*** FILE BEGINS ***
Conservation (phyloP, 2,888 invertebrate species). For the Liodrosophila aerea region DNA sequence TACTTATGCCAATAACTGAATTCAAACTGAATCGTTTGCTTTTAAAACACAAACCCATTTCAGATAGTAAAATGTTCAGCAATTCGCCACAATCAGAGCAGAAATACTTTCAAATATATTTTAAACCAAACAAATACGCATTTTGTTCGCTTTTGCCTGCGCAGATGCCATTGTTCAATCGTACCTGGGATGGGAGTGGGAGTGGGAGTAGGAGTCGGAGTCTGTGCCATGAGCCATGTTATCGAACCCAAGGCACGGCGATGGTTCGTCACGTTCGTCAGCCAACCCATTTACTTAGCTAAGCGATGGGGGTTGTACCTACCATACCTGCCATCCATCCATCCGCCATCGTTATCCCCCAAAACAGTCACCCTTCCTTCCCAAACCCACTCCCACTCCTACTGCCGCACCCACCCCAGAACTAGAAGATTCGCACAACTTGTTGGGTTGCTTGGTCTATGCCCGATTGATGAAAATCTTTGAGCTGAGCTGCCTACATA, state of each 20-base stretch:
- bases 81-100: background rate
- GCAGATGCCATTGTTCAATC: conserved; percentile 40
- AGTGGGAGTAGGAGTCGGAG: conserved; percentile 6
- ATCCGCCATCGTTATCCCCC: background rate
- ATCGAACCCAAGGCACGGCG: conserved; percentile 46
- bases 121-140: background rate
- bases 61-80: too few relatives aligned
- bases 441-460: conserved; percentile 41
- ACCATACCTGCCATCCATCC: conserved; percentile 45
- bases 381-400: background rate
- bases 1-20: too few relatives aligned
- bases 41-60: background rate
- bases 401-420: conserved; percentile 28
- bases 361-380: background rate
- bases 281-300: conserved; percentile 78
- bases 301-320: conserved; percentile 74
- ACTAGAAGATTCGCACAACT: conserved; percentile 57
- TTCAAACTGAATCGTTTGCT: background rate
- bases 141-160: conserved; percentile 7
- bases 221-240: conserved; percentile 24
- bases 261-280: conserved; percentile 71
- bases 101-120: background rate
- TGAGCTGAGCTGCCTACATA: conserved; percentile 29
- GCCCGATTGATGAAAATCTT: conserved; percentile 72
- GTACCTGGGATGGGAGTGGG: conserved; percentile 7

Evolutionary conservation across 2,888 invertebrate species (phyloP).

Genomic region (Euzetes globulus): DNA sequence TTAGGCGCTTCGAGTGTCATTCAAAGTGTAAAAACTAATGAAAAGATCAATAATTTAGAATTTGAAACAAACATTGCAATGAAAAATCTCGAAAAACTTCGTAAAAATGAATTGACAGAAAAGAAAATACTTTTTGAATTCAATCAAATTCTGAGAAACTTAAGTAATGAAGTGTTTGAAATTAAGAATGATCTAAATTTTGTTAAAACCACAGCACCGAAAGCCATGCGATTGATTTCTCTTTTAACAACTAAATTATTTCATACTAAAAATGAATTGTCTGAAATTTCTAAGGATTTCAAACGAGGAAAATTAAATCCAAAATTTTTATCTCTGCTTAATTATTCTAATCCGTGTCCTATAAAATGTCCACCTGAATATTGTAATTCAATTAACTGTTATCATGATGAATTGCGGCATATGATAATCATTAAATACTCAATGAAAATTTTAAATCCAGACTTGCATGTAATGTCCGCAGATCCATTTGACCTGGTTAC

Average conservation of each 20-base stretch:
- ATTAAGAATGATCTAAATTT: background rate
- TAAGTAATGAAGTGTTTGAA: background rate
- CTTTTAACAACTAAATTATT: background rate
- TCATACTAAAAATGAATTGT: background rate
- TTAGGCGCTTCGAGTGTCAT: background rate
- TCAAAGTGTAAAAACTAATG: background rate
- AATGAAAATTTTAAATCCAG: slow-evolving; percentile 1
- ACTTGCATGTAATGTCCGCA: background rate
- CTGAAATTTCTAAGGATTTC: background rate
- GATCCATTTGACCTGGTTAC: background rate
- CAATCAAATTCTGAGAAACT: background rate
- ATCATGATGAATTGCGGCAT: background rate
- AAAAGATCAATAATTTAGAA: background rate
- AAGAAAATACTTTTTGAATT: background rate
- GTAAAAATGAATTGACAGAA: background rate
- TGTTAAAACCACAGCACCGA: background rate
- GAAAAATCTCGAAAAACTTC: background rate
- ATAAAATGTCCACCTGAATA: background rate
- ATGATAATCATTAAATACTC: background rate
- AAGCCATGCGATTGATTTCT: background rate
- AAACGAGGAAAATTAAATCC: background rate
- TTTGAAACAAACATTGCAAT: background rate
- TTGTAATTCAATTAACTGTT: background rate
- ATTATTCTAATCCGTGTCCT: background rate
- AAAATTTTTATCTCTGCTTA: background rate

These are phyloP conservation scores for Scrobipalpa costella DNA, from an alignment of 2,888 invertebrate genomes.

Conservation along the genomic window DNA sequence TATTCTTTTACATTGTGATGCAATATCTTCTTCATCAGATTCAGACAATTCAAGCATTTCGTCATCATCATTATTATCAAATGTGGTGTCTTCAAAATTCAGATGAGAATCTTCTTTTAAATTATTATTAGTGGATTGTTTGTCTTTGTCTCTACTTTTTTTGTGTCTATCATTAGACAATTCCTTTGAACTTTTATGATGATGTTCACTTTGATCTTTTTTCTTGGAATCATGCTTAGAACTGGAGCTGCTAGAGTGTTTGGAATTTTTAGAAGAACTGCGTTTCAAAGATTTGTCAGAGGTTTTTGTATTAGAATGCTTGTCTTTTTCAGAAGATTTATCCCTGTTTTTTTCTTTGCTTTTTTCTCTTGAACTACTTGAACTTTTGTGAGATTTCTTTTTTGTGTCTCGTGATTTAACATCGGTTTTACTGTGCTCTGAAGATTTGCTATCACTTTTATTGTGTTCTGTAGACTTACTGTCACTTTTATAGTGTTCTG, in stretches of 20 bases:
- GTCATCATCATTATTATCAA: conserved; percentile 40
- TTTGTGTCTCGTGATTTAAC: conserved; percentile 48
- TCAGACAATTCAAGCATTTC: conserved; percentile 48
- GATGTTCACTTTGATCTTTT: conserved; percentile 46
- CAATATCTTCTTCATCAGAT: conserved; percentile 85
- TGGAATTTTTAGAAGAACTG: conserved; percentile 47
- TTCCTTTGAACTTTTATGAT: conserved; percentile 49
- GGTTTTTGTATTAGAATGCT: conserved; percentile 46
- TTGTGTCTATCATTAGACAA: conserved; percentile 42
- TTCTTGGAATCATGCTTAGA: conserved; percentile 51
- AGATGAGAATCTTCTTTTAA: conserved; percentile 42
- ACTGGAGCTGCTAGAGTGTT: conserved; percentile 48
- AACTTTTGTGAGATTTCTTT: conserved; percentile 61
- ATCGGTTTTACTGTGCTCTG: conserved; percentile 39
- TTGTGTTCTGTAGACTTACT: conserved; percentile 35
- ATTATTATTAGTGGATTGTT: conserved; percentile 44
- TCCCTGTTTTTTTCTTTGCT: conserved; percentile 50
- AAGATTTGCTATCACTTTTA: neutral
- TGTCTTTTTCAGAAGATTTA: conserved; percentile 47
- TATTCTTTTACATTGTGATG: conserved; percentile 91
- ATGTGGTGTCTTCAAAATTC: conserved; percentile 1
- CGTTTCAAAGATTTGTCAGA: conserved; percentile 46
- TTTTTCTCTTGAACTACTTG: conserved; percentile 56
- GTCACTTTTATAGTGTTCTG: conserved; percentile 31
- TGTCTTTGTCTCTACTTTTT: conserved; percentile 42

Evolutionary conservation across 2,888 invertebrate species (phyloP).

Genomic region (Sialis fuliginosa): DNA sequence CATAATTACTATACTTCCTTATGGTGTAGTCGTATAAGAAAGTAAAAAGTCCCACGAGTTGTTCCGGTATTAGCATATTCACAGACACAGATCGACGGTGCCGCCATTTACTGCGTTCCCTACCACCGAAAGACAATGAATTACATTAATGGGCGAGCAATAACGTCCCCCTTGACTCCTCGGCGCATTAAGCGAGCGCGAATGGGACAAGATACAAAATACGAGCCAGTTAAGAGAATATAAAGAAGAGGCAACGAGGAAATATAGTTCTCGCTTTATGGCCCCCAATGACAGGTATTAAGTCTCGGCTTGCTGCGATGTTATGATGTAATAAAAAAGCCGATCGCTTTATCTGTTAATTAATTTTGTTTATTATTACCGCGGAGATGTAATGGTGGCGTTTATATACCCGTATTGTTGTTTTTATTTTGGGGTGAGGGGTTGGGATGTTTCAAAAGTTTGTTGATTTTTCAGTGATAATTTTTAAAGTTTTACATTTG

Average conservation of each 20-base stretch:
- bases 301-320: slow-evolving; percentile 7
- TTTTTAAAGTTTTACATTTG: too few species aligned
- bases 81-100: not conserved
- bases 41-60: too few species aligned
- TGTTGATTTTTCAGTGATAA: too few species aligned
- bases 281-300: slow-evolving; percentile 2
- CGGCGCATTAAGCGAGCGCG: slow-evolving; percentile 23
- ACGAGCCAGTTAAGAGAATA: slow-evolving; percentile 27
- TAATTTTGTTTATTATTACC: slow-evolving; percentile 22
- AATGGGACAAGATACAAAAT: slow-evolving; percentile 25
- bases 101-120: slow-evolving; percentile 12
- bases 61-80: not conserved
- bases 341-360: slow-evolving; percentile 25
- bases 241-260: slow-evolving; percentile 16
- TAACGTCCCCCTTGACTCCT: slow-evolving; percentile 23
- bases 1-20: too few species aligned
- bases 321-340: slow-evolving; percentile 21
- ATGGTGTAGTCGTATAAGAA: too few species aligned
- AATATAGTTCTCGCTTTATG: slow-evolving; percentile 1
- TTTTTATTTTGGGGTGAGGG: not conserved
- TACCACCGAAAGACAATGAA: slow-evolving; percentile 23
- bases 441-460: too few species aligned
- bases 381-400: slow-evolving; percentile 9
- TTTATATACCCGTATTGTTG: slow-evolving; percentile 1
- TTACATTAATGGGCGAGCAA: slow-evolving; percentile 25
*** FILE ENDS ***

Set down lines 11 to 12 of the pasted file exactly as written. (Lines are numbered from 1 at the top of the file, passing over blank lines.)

- bases 381-400: background rate
- bases 1-20: too few relatives aligned